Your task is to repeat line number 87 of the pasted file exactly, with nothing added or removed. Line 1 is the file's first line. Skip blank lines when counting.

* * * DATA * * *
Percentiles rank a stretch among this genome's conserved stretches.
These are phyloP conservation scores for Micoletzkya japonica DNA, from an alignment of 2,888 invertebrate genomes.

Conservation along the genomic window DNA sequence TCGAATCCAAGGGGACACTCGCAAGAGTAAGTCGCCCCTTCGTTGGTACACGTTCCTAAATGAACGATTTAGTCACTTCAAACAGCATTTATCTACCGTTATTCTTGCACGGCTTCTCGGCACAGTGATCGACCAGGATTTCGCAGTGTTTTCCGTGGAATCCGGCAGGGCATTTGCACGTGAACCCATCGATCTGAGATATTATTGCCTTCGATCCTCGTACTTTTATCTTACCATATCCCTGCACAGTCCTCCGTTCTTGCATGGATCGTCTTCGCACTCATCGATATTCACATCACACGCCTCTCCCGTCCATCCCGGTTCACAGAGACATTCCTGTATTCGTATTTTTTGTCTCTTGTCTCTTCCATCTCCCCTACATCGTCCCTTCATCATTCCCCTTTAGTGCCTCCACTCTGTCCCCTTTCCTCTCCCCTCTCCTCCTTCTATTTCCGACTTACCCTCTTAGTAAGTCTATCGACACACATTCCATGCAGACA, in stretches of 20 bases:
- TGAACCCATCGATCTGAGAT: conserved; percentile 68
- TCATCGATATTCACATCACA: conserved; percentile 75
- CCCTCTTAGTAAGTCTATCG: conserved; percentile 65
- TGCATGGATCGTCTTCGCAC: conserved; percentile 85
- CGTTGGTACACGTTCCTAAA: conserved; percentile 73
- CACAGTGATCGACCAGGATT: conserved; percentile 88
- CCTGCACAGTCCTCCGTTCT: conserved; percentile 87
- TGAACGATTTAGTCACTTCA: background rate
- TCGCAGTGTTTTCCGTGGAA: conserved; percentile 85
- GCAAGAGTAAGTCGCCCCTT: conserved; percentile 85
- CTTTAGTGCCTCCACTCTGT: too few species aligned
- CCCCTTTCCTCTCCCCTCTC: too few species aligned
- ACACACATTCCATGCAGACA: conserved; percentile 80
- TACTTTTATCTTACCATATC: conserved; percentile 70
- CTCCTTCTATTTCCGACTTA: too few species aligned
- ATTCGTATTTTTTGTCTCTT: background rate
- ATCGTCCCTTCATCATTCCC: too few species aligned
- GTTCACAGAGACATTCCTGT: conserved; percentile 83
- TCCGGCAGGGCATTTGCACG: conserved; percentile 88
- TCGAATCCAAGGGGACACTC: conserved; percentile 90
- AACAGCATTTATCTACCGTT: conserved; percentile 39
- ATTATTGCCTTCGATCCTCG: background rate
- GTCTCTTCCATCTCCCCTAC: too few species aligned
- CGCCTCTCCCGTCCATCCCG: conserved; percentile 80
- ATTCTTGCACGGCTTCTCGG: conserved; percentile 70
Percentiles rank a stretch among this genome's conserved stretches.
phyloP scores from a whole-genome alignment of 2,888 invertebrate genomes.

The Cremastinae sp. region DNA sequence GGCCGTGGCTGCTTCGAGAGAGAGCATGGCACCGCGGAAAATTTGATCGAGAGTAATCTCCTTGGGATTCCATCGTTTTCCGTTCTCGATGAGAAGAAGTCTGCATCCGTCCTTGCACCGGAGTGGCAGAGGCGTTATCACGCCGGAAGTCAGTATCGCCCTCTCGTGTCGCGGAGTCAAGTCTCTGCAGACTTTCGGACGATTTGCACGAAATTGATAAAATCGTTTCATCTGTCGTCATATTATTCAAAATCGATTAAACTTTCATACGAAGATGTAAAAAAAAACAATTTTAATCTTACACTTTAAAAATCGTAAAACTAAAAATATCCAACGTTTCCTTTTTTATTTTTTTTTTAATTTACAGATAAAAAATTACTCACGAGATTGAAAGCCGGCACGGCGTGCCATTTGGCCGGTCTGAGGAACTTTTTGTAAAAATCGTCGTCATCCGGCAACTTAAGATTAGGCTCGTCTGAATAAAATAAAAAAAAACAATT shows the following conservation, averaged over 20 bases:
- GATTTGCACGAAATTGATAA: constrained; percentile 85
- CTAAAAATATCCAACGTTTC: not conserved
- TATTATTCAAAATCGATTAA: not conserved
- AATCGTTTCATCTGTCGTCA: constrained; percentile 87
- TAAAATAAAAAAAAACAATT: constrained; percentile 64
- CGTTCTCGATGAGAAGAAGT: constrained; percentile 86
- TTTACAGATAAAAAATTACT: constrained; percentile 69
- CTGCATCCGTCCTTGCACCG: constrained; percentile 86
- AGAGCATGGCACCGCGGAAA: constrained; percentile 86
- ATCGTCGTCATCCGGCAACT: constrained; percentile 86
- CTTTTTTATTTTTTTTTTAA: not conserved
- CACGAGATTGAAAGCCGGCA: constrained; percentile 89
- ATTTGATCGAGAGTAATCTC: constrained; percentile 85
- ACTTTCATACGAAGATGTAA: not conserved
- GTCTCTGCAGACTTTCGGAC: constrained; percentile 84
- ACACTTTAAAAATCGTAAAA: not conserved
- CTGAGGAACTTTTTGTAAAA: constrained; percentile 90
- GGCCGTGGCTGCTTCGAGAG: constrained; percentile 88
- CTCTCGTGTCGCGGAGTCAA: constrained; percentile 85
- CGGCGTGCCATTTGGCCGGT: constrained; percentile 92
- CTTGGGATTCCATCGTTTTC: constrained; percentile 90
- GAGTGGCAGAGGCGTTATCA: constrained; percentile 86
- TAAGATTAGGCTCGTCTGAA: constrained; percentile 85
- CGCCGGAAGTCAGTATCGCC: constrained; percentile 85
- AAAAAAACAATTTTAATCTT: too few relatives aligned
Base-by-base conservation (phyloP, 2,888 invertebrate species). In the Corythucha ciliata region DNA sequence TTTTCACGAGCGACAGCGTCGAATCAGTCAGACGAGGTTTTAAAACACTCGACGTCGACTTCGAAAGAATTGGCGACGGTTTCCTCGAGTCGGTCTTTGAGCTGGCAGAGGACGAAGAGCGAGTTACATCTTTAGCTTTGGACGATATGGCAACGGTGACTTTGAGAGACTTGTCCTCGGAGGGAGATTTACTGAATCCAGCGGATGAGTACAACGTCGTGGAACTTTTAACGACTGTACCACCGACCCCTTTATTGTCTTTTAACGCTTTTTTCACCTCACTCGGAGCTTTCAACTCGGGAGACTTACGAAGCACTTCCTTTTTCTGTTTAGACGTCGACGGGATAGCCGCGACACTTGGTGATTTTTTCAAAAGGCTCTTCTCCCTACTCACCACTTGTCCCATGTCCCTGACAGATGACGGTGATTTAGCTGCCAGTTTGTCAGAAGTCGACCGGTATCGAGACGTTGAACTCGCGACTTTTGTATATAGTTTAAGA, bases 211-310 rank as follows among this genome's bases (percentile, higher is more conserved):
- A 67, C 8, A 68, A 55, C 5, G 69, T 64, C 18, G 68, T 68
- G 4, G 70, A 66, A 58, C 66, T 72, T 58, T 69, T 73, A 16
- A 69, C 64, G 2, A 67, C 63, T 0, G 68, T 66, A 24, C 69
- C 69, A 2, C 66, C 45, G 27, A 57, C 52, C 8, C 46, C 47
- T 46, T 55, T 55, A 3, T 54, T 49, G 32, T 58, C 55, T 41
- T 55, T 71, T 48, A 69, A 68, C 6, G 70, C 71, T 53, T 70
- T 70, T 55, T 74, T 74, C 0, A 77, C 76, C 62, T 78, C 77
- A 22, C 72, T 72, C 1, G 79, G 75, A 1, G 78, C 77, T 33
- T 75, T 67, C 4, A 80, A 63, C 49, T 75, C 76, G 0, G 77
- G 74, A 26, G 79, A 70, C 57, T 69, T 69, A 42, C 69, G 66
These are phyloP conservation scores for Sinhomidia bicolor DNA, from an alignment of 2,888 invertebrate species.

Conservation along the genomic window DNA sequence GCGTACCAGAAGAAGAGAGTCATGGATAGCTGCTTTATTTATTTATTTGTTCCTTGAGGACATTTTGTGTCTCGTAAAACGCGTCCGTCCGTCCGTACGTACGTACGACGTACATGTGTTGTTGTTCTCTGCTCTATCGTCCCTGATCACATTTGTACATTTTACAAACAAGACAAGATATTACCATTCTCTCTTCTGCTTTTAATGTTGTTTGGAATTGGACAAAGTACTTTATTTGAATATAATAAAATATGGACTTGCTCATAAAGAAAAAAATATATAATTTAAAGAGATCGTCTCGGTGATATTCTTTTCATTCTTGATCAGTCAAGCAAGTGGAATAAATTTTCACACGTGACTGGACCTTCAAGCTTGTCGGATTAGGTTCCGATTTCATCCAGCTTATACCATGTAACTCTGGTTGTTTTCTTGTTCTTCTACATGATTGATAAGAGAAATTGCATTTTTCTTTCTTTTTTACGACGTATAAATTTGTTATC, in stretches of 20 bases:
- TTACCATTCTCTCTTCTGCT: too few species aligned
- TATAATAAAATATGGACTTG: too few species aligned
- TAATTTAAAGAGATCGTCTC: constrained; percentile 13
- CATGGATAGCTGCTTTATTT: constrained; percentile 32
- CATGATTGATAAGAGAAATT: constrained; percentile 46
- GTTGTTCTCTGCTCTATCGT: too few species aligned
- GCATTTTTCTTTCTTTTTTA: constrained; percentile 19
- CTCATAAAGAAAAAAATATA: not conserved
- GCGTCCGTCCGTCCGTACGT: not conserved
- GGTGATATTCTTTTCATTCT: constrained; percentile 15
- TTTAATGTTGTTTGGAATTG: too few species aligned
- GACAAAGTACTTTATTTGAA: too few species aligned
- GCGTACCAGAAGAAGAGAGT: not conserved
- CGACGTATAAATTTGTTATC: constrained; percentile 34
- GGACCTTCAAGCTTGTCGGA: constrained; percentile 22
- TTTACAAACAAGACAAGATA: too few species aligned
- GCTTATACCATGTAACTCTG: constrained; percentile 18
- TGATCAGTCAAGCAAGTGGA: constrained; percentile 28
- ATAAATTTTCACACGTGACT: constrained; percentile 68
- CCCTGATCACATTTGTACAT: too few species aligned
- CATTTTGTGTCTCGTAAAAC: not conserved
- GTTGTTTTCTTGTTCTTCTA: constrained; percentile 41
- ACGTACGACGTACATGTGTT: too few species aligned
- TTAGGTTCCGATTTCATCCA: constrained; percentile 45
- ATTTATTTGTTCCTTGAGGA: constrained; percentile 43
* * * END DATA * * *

- TGATCAGTCAAGCAAGTGGA: constrained; percentile 28